The Jamaica Bay is a big deal.
Jamaica Bay Wildlife Refuge, which this ride circles, is part of the Gateway National Recreation Area and a bird sanctuary, one of the largest in the Northeast, because of its position on the Atlantic Flyway, a prime migratory route. With its diverse habitats, over 300 different species have been observed stopping by for a break en route to points north and south.
Riding from the dock of the bay.
Whenever I’ve gone to a concert on Central Park’s Great Lawn, the city Parks commissioner gets up to warn people against letting go of their helium-filled balloons (usually brought as identifiers for friends) for fear of them landing in Jamaica Bay and attracting the birds, who might try to eat them and perish. It’s a mildly effective scare tactic, but it aroused my curiosity about what this place was.
First, it’s a huge body of water to have inside a city; 18 miles around. I don’t know how they know that prevailing winds would take balloons there, but there is lots of open space and few places for people.
This ride starts and finishes at Canarsie Pier, which is convenient for those who want to drive, as it has a huge parking lot, with benches and picnic tables scattered around. You head out of the parking lot and immediately turn right. It’s also convenient to the end of a subway line.
The opening and closing sections are along the Belt Parkway, a busy highway. Look one way and you’ll see three former landfills looking more and more like parks. The second, Fountain Avenue, has a notorious history as a dumping ground for organized crime.
Once past the new parks, you’ll turn off the Belt and do a brief tour of Howard Beach, Queens before going across the bay while wondering if global warming will sink this landmass. After the first bridge, you’ll be able to get off the road and ride on a bike path through much of Broad Channel. The path is a straight line paralleling the road with the Gateway grounds on both sides. Once you get to the end of the park, it’s a short tour of Broad Channel, a seafaring community, and then over the bridge to the Rockaways.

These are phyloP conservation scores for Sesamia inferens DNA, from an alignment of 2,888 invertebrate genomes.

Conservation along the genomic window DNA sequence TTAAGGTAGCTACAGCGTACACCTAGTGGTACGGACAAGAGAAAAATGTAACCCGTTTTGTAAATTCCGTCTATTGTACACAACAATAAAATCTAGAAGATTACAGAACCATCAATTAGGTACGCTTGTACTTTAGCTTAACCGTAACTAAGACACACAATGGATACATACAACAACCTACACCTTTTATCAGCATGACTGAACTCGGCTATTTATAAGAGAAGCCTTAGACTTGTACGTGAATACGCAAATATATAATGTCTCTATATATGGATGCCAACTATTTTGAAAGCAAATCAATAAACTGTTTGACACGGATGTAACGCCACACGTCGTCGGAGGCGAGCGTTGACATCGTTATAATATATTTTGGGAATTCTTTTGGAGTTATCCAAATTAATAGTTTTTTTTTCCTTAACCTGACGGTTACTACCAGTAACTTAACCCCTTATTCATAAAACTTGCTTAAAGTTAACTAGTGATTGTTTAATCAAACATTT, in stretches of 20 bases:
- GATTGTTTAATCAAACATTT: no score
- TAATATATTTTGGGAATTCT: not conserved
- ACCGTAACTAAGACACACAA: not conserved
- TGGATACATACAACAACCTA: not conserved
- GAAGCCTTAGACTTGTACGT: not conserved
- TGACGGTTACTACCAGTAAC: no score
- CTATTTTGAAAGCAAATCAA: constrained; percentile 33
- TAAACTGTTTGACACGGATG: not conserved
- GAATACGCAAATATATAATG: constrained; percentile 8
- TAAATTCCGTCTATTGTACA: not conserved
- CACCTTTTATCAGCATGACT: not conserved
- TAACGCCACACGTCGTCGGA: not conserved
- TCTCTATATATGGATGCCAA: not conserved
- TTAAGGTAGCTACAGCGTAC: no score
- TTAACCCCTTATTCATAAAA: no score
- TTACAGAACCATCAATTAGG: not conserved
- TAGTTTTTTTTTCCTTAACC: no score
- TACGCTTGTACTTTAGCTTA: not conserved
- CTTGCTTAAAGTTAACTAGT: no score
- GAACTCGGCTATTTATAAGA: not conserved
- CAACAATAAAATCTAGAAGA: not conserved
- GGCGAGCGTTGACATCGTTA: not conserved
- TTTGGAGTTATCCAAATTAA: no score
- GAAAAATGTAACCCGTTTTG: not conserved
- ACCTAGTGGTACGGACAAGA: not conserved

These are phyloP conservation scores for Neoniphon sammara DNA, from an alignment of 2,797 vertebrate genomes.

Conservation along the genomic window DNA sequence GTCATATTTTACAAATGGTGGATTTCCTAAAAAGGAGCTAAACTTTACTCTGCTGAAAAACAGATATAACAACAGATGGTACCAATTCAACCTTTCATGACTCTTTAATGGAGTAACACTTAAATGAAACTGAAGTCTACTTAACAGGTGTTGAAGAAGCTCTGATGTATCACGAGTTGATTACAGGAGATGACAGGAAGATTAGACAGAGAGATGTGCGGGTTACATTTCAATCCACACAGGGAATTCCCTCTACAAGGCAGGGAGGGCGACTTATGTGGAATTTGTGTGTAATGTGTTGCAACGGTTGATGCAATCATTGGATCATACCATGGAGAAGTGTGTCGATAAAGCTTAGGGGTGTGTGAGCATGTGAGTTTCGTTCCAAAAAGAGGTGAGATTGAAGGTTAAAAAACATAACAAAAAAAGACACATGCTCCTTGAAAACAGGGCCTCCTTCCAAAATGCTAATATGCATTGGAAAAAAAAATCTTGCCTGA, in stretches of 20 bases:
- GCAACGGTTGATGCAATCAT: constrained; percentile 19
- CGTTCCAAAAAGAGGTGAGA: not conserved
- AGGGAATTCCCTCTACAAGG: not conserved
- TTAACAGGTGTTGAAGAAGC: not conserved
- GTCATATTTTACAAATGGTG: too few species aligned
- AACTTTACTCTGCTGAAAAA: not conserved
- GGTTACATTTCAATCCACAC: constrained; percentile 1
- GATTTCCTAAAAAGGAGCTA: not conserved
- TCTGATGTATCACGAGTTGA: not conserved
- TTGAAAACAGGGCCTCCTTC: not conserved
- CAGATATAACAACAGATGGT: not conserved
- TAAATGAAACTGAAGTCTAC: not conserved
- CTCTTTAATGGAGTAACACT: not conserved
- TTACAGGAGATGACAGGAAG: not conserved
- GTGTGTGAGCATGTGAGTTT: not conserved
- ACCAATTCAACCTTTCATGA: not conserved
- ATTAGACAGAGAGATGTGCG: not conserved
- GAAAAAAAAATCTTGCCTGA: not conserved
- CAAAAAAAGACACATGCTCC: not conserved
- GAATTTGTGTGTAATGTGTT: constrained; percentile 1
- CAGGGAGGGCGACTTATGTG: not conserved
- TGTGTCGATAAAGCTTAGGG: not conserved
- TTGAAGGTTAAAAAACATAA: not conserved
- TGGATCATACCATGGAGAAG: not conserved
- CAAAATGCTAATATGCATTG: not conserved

The Windy Rockaways.
The Rockaway portion is probably where the wind will be at its most fierce. Unfortunately, you’re on the open road road for much of it. A bike path is planned for here and it will be a relief when it comes.
The last portion is over the Gil Hodges/Marine Parkway Bridge and takes you back to federal land, which you’ll be on past Floyd Bennett Field and back to Canarsie, where you will have earned whatever treat you decide to pick up.
Quaffs and comestibles
Canarsie Pier has food trucks in the summer. There are also restaurants along Broad Channel.
Jamaica Bay Wildlife Refuge visitors center in Broad Channel is a great stop if you want to not only see the bay up close, but get advice on what to look for and where.
Deets (Jamaica Bay Bike Ride)
Borough(s): Brooklyn, Queens
How to get there: The easiest is to take the L train to the end of the line, the Canarsie-Rockaway Parkway terminal. Ride down Rockaway Parkway to the Canarsie Pier. Otherwise, you can take the A train to Howard Beach, Broad Channel, or Beach 90th.
Elevation Gained: 426 Feet
Terrain: Flat; the only rises are bridges. But there is plenty of wind.
Ride Rating: @@@
Notes: The ride takes turns being remote and busy. Jamaica Bay is the ocean without being on the ocean. Lots of time on bike paths. Some open roads can feel fast and busy.